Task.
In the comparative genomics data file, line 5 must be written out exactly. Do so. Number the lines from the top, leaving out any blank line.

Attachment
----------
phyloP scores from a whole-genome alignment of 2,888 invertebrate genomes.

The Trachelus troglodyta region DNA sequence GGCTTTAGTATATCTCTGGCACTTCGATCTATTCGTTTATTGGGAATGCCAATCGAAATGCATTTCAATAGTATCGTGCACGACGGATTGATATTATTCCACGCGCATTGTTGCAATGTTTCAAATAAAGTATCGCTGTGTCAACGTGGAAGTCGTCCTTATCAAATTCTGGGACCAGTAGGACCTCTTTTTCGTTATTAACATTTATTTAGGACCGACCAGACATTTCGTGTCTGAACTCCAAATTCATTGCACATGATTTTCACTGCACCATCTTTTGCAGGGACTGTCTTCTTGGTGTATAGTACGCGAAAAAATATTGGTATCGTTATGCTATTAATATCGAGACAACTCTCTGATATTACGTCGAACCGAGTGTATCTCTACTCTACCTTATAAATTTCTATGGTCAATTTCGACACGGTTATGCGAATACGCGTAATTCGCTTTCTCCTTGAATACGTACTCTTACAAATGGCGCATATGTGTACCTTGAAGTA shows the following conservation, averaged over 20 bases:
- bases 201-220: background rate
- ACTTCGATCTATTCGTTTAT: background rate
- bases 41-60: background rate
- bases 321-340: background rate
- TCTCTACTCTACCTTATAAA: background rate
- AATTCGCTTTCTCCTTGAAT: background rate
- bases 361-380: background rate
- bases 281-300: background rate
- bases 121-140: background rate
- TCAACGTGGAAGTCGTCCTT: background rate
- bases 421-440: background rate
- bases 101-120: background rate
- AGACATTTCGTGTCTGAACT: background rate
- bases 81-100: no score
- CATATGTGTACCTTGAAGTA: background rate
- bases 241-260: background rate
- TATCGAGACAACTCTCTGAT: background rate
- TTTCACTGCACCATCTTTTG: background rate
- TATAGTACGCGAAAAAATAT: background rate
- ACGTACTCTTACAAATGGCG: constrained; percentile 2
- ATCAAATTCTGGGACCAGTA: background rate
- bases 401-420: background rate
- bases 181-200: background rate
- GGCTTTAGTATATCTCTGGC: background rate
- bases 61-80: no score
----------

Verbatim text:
- bases 41-60: background rate